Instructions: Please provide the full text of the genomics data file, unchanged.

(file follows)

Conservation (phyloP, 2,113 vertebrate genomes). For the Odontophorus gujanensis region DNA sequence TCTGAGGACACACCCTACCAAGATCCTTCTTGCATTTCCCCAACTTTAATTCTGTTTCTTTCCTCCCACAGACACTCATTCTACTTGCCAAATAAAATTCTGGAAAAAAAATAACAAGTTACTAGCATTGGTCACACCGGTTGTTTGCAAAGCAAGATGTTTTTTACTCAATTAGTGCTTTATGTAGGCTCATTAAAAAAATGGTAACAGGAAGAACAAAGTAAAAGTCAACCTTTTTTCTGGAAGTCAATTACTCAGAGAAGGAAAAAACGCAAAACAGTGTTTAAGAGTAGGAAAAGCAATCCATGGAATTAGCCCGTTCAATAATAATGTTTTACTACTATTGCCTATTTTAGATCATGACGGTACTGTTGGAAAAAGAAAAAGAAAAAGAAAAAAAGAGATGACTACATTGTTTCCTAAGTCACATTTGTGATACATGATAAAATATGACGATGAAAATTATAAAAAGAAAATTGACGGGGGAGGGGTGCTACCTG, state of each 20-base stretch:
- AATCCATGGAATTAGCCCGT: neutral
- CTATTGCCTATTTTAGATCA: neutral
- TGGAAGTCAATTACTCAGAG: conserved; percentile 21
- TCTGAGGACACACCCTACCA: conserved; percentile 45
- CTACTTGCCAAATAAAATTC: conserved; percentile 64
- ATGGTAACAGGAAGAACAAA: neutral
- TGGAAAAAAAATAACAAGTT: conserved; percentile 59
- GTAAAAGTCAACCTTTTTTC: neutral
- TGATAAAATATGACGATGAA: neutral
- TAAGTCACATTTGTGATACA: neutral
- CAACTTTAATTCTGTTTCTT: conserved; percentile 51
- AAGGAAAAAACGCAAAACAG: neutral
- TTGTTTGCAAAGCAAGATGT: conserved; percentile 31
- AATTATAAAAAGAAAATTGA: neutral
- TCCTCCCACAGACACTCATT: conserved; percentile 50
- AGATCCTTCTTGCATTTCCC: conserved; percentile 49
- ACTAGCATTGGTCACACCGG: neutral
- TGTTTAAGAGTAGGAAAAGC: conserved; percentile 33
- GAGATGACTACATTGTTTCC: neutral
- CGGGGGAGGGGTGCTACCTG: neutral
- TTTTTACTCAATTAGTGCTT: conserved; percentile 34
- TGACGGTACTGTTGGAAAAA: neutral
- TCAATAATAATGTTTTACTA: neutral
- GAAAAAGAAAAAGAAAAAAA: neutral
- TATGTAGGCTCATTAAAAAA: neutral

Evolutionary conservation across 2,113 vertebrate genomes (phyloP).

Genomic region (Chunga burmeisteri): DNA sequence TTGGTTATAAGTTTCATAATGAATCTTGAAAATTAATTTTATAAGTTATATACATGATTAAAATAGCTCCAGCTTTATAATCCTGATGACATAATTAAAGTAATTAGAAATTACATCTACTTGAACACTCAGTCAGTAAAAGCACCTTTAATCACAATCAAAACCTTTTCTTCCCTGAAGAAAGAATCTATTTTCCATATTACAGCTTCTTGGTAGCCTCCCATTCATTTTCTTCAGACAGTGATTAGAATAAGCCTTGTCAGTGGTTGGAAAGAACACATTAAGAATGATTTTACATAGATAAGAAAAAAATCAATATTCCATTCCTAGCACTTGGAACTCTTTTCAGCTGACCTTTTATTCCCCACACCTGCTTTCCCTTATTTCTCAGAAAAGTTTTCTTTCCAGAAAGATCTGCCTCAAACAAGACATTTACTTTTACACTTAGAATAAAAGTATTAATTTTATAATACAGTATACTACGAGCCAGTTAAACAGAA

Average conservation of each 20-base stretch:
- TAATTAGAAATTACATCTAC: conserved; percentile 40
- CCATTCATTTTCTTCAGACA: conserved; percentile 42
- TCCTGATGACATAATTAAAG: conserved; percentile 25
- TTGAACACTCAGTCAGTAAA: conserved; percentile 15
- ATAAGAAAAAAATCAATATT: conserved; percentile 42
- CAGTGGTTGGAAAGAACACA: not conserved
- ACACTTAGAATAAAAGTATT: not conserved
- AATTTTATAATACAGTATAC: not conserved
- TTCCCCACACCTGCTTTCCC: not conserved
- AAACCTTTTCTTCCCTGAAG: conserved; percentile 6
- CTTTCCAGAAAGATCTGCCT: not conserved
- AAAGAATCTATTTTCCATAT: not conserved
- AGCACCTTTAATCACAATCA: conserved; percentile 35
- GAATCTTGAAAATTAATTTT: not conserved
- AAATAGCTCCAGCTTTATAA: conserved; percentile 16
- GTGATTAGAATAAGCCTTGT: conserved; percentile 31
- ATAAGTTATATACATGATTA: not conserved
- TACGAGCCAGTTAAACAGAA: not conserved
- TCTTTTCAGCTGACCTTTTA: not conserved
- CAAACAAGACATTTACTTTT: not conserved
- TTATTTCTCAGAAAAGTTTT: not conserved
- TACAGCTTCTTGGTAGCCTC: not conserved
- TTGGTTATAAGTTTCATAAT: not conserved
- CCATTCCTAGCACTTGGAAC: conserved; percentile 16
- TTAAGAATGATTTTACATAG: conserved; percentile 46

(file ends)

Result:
Conservation (phyloP, 2,113 vertebrate genomes). For the Odontophorus gujanensis region DNA sequence TCTGAGGACACACCCTACCAAGATCCTTCTTGCATTTCCCCAACTTTAATTCTGTTTCTTTCCTCCCACAGACACTCATTCTACTTGCCAAATAAAATTCTGGAAAAAAAATAACAAGTTACTAGCATTGGTCACACCGGTTGTTTGCAAAGCAAGATGTTTTTTACTCAATTAGTGCTTTATGTAGGCTCATTAAAAAAATGGTAACAGGAAGAACAAAGTAAAAGTCAACCTTTTTTCTGGAAGTCAATTACTCAGAGAAGGAAAAAACGCAAAACAGTGTTTAAGAGTAGGAAAAGCAATCCATGGAATTAGCCCGTTCAATAATAATGTTTTACTACTATTGCCTATTTTAGATCATGACGGTACTGTTGGAAAAAGAAAAAGAAAAAGAAAAAAAGAGATGACTACATTGTTTCCTAAGTCACATTTGTGATACATGATAAAATATGACGATGAAAATTATAAAAAGAAAATTGACGGGGGAGGGGTGCTACCTG, state of each 20-base stretch:
- AATCCATGGAATTAGCCCGT: neutral
- CTATTGCCTATTTTAGATCA: neutral
- TGGAAGTCAATTACTCAGAG: conserved; percentile 21
- TCTGAGGACACACCCTACCA: conserved; percentile 45
- CTACTTGCCAAATAAAATTC: conserved; percentile 64
- ATGGTAACAGGAAGAACAAA: neutral
- TGGAAAAAAAATAACAAGTT: conserved; percentile 59
- GTAAAAGTCAACCTTTTTTC: neutral
- TGATAAAATATGACGATGAA: neutral
- TAAGTCACATTTGTGATACA: neutral
- CAACTTTAATTCTGTTTCTT: conserved; percentile 51
- AAGGAAAAAACGCAAAACAG: neutral
- TTGTTTGCAAAGCAAGATGT: conserved; percentile 31
- AATTATAAAAAGAAAATTGA: neutral
- TCCTCCCACAGACACTCATT: conserved; percentile 50
- AGATCCTTCTTGCATTTCCC: conserved; percentile 49
- ACTAGCATTGGTCACACCGG: neutral
- TGTTTAAGAGTAGGAAAAGC: conserved; percentile 33
- GAGATGACTACATTGTTTCC: neutral
- CGGGGGAGGGGTGCTACCTG: neutral
- TTTTTACTCAATTAGTGCTT: conserved; percentile 34
- TGACGGTACTGTTGGAAAAA: neutral
- TCAATAATAATGTTTTACTA: neutral
- GAAAAAGAAAAAGAAAAAAA: neutral
- TATGTAGGCTCATTAAAAAA: neutral

Evolutionary conservation across 2,113 vertebrate genomes (phyloP).

Genomic region (Chunga burmeisteri): DNA sequence TTGGTTATAAGTTTCATAATGAATCTTGAAAATTAATTTTATAAGTTATATACATGATTAAAATAGCTCCAGCTTTATAATCCTGATGACATAATTAAAGTAATTAGAAATTACATCTACTTGAACACTCAGTCAGTAAAAGCACCTTTAATCACAATCAAAACCTTTTCTTCCCTGAAGAAAGAATCTATTTTCCATATTACAGCTTCTTGGTAGCCTCCCATTCATTTTCTTCAGACAGTGATTAGAATAAGCCTTGTCAGTGGTTGGAAAGAACACATTAAGAATGATTTTACATAGATAAGAAAAAAATCAATATTCCATTCCTAGCACTTGGAACTCTTTTCAGCTGACCTTTTATTCCCCACACCTGCTTTCCCTTATTTCTCAGAAAAGTTTTCTTTCCAGAAAGATCTGCCTCAAACAAGACATTTACTTTTACACTTAGAATAAAAGTATTAATTTTATAATACAGTATACTACGAGCCAGTTAAACAGAA

Average conservation of each 20-base stretch:
- TAATTAGAAATTACATCTAC: conserved; percentile 40
- CCATTCATTTTCTTCAGACA: conserved; percentile 42
- TCCTGATGACATAATTAAAG: conserved; percentile 25
- TTGAACACTCAGTCAGTAAA: conserved; percentile 15
- ATAAGAAAAAAATCAATATT: conserved; percentile 42
- CAGTGGTTGGAAAGAACACA: not conserved
- ACACTTAGAATAAAAGTATT: not conserved
- AATTTTATAATACAGTATAC: not conserved
- TTCCCCACACCTGCTTTCCC: not conserved
- AAACCTTTTCTTCCCTGAAG: conserved; percentile 6
- CTTTCCAGAAAGATCTGCCT: not conserved
- AAAGAATCTATTTTCCATAT: not conserved
- AGCACCTTTAATCACAATCA: conserved; percentile 35
- GAATCTTGAAAATTAATTTT: not conserved
- AAATAGCTCCAGCTTTATAA: conserved; percentile 16
- GTGATTAGAATAAGCCTTGT: conserved; percentile 31
- ATAAGTTATATACATGATTA: not conserved
- TACGAGCCAGTTAAACAGAA: not conserved
- TCTTTTCAGCTGACCTTTTA: not conserved
- CAAACAAGACATTTACTTTT: not conserved
- TTATTTCTCAGAAAAGTTTT: not conserved
- TACAGCTTCTTGGTAGCCTC: not conserved
- TTGGTTATAAGTTTCATAAT: not conserved
- CCATTCCTAGCACTTGGAAC: conserved; percentile 16
- TTAAGAATGATTTTACATAG: conserved; percentile 46